Research projects in the life sciences often employ model animals, and in the past birds—particularly chickens—have been used for immediate comparisons with mammals. However, evolutionary studies based on fossils and molecules have now clearly shown that birds are actually a specialized group of reptiles, descended from now-extinct dinosaurs—and that the mammalian ancestor arose from a reptile, and not from a bird.
A search is thus on for useful model reptiles to use in developmental biology. As part of this quest, researchers from the RIKEN Center for Life Science Technologies in Kobe focused their sights on the ocelot gecko (Paroedura picta), an adorable lizard from Madagascar, and produced an inventory of functioning genes in embryos of this species, with the goal of pinpointing the genes involved in its development. Females of this species lay eggs more often than those of many other reptilian species, and the eggs they lay contain relatively young embryos inside—features that make them useful for developmental biology.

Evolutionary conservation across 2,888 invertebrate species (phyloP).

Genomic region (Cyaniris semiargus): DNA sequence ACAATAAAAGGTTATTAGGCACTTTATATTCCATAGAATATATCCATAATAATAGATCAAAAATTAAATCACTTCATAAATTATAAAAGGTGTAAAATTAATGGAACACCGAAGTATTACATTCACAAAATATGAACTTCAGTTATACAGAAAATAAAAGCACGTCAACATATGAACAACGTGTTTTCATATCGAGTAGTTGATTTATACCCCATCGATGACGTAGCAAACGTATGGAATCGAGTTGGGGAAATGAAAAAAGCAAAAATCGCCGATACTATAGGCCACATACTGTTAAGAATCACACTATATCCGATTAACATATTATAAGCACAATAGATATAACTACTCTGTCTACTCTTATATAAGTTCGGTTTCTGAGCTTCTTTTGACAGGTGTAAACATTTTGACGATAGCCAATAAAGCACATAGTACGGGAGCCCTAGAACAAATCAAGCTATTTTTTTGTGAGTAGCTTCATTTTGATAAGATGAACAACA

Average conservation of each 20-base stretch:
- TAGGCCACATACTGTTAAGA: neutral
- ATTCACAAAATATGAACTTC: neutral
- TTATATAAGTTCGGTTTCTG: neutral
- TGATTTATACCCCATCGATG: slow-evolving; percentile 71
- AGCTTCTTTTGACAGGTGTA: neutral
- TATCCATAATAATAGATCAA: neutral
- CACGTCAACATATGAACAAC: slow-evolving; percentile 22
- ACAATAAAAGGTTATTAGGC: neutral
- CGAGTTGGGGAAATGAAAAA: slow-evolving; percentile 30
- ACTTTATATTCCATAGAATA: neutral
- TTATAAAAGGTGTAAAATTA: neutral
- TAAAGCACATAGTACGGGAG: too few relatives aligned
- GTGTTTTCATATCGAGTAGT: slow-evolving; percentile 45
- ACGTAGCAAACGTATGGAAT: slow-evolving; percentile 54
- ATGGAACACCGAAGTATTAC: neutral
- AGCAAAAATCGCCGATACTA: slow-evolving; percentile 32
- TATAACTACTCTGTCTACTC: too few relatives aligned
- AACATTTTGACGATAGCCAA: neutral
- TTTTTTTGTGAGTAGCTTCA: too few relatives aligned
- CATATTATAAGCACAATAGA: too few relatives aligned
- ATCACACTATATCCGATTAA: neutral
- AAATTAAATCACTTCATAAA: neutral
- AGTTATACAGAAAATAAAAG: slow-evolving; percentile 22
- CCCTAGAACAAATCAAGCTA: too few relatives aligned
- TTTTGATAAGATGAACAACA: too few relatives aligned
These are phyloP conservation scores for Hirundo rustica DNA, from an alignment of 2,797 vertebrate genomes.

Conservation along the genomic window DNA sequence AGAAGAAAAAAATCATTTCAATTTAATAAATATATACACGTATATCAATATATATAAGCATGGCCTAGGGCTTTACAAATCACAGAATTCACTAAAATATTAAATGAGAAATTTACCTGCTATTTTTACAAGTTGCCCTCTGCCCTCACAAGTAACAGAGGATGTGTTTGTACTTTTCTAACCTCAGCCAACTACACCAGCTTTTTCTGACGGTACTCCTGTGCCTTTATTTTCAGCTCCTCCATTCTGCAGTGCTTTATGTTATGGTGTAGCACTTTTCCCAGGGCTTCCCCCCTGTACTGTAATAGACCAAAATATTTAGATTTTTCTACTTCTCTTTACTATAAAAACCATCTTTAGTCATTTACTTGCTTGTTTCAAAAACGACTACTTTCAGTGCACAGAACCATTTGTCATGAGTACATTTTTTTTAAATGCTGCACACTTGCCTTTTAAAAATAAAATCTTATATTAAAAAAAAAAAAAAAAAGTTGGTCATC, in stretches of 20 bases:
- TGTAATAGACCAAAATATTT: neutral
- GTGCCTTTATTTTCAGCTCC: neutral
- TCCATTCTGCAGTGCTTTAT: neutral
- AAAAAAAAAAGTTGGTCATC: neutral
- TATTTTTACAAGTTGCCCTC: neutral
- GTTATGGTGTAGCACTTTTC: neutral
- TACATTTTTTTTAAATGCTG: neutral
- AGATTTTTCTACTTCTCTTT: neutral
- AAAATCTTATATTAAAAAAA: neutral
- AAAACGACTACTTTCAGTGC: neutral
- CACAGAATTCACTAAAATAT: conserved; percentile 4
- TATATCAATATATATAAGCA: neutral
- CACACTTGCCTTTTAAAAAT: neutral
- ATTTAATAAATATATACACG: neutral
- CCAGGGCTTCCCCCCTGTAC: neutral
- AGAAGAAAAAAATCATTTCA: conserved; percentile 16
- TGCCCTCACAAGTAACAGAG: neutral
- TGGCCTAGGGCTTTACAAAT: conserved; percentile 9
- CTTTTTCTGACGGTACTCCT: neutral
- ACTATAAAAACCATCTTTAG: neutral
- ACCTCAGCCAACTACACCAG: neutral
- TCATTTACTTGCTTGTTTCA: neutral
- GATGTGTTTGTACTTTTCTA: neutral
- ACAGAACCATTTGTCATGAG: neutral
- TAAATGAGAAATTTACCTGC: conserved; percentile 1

The method employed to get the gene inventory is known as “transcriptome sequencing” or more precisely “RNA-seq,” as it examines what genes are expressed as RNA. This solution, which is based on a massively parallel sequencing platform, is being increasingly used for organisms with little molecular sequencing information available. With this study, the researchers introduced a new protocol for optimizing and evaluating RNA-seq through the coordination of sample preparation with the sequencing conditions and by deriving a reference gene set for the assessment of sequencing results, designating it as CVG (core vertebrate genes). The data produced in the study have been released online, and the team is now working on whole genome analysis of the species.
The research was published in BMC Genomics.